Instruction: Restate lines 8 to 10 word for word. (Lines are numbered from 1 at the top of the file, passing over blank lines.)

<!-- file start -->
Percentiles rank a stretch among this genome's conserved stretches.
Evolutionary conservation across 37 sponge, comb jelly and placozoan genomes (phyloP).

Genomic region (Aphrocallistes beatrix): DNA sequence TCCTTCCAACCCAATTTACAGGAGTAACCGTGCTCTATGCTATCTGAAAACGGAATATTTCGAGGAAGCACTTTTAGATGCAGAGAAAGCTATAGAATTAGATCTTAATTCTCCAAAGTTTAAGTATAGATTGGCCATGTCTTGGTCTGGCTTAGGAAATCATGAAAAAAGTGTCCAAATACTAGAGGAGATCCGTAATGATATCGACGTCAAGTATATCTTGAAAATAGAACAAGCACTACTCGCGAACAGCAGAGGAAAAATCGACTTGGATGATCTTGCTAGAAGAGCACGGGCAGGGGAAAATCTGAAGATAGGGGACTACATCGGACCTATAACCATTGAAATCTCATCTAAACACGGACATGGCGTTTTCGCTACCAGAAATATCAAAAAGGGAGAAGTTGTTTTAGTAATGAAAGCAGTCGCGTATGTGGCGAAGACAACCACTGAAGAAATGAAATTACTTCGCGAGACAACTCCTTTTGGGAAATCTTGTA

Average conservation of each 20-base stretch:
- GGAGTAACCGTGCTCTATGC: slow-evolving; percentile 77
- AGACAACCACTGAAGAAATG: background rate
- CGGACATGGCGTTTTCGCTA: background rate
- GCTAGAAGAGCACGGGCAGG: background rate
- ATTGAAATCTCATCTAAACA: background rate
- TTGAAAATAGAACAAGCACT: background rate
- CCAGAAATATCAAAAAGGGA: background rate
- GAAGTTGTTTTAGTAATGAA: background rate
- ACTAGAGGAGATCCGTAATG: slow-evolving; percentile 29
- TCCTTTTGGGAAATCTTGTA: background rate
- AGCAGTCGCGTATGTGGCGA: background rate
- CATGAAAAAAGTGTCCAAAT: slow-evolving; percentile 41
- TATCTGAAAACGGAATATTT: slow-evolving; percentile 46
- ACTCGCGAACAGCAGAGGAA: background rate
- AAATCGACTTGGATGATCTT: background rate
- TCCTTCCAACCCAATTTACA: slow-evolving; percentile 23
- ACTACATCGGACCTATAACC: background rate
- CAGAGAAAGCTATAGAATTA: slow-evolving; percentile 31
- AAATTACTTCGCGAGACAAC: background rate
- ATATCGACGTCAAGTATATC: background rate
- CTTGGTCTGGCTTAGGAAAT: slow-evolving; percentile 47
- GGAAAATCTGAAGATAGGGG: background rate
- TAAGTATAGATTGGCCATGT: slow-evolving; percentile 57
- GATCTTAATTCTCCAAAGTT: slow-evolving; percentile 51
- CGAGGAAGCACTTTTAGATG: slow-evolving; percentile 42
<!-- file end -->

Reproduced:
- GCTAGAAGAGCACGGGCAGG: background rate
- ATTGAAATCTCATCTAAACA: background rate
- TTGAAAATAGAACAAGCACT: background rate